Form a bond and “dance in sync with one another [your fellow or attending] without stepping on each other’s toes,” as my mentor attending advises, is the ideal formulation to a dynamic partnership. Becoming acquainted on the superficial level, then advancing to deeper levels of character and clinical knowledge, while sharing the intricate pieces of yourself that are professionally feasible—your joys, virtues, passions, future planned accomplishments—shape a comprehensive impression for your attending. However, this has not been as fluid as it sounds while social distancing and interacting only through Zoom and e-mail. This is where using technology as a catalyst to show your adaptability is important.
• Lessons Learned During Televisits: At the beginning of my rotation, I reached out to numerous recommended, friendly, technology-savvy attendings offering to see their patients with them via online sources such as PolyCom, Doximity, FaceTime, or Zoom. Although the majority of the replies included apologies that COVID-19 was inhibiting a steady clinic schedule or an inability to incorporate residents/fellows into the televisit, one attending was happy to have me join in on his Tuesday and Thursday outpatient genitourinary oncology clinic visits.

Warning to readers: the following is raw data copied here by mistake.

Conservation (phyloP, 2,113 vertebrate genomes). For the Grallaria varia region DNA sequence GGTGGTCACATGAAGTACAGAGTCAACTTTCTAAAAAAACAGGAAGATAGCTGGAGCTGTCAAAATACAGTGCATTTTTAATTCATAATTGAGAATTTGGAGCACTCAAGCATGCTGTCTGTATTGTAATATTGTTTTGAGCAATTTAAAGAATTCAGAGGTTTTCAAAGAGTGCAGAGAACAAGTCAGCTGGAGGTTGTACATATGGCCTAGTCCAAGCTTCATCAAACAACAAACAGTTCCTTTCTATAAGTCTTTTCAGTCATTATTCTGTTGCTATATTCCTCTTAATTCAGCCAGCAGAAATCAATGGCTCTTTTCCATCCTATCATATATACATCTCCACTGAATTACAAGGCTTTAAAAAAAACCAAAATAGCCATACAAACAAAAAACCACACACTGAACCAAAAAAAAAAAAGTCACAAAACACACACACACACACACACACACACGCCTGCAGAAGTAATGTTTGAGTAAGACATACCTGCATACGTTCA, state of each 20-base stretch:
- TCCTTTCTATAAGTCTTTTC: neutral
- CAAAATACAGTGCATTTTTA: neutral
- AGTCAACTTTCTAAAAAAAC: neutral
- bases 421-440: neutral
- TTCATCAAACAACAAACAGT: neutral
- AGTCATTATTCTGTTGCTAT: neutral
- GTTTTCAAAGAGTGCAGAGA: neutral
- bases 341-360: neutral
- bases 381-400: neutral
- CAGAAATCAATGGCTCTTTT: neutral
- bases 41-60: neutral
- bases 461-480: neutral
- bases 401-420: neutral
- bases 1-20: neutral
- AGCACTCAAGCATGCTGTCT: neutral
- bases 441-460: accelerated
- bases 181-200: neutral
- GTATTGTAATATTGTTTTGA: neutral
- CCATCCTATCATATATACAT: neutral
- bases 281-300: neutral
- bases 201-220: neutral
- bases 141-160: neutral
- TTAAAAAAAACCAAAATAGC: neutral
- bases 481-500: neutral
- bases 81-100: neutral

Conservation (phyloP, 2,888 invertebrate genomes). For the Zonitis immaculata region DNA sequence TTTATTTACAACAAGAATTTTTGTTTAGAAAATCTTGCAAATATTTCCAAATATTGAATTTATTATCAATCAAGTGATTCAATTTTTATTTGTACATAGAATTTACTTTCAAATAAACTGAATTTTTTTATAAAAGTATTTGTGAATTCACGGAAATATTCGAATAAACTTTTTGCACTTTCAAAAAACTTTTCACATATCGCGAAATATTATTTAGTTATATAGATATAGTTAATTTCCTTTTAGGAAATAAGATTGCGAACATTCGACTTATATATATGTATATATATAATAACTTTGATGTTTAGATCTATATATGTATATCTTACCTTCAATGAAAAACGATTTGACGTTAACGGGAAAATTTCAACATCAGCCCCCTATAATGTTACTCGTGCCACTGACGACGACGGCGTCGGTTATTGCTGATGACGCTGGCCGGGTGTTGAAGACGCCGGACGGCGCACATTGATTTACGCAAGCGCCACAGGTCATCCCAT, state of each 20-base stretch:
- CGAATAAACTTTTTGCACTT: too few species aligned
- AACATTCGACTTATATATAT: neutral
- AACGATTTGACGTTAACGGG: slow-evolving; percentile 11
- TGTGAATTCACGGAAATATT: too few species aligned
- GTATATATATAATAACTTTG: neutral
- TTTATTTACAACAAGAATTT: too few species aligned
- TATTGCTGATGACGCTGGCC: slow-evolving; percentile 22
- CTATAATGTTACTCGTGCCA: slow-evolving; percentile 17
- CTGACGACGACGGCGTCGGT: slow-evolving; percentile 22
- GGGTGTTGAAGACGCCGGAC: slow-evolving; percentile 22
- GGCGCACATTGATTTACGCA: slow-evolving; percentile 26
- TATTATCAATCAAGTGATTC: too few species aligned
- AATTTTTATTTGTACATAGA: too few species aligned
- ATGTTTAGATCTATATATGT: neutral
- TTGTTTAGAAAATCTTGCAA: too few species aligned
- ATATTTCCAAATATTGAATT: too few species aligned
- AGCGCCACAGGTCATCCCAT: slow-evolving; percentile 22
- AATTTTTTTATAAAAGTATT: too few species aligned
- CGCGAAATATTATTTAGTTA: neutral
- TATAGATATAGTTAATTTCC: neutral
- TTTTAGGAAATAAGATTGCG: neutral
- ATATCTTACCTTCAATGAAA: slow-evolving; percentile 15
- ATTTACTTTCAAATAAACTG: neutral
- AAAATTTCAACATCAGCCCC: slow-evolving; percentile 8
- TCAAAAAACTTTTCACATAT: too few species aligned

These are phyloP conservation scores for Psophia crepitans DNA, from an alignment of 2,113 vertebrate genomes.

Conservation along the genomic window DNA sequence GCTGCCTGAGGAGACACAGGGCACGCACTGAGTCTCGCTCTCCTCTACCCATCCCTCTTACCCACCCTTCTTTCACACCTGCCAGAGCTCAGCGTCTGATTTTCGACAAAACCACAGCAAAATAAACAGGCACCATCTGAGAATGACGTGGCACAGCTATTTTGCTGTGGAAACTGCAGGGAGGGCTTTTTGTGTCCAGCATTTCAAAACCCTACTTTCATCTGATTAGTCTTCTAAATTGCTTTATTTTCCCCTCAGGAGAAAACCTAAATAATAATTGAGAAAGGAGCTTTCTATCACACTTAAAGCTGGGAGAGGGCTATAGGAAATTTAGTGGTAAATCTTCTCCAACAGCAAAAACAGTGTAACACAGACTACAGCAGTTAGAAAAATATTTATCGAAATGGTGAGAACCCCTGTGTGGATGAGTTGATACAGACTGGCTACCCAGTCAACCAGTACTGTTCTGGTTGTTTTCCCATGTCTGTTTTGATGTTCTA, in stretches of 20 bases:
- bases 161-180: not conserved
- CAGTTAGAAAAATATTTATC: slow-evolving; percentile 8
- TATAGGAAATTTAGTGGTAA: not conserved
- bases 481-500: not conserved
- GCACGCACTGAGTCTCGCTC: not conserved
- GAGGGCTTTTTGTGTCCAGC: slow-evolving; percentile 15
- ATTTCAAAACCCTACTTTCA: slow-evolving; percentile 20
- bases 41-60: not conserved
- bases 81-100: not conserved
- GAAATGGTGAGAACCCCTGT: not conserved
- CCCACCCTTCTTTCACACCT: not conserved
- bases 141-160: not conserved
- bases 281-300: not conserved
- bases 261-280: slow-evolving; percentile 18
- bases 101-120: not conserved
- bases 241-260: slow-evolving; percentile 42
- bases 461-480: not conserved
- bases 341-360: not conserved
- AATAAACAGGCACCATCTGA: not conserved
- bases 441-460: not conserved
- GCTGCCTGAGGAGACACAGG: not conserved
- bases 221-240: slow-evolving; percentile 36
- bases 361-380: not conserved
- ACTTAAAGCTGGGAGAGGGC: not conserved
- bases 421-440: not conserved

For 4 weeks, I pre-rounded on all of his patients on the day prior to our televisit, read up on their cancer diagnosis/management, clinical trial, and/or looked up any lingering questions. On the day of the visit, we sometimes encountered some minute issues at the start. Internet connections were shaky, microphones were muted, buttons were difficult to navigate, technology naivety led to improvising with an alternative televisit method, but in the end, I saw every single patient scheduled for the day. I’d then call my attending’s office phone, present the patient’s case, and discuss the assessment and plan.
To engage in conversation and make an effort to learn from each patient case, I asked questions to keep the attending on the call for as long as appropriate, mindful of the need to be respectful to the other patients waiting to be seen for the day. “How does supersaturating testosterone receptors lead to receptor sensitivity? Why is our PSA threshold 2 ng/mL as opposed to the other patient whose PSA threshold was 20 ng/mL? Did we include bicalutamide for 1 month along with leuprolide to inhibit the PSA surge that is seen with LHRH antagonists? Based on the clinical trial protocol, despite a fluctuating PSA level though overall downtrending PSA level, and improving symptoms, can we continue the trial, and what’s the threshold to safely continue the patient on the study?”
After our phone call, we would hang up and both join the video visit along with the patient to discuss the finalized plan. Although this looks like a lot of back and forth with multimodal
communication, we successfully improvised with this new method of attending-trainee education, without losing out on the key piece to my education.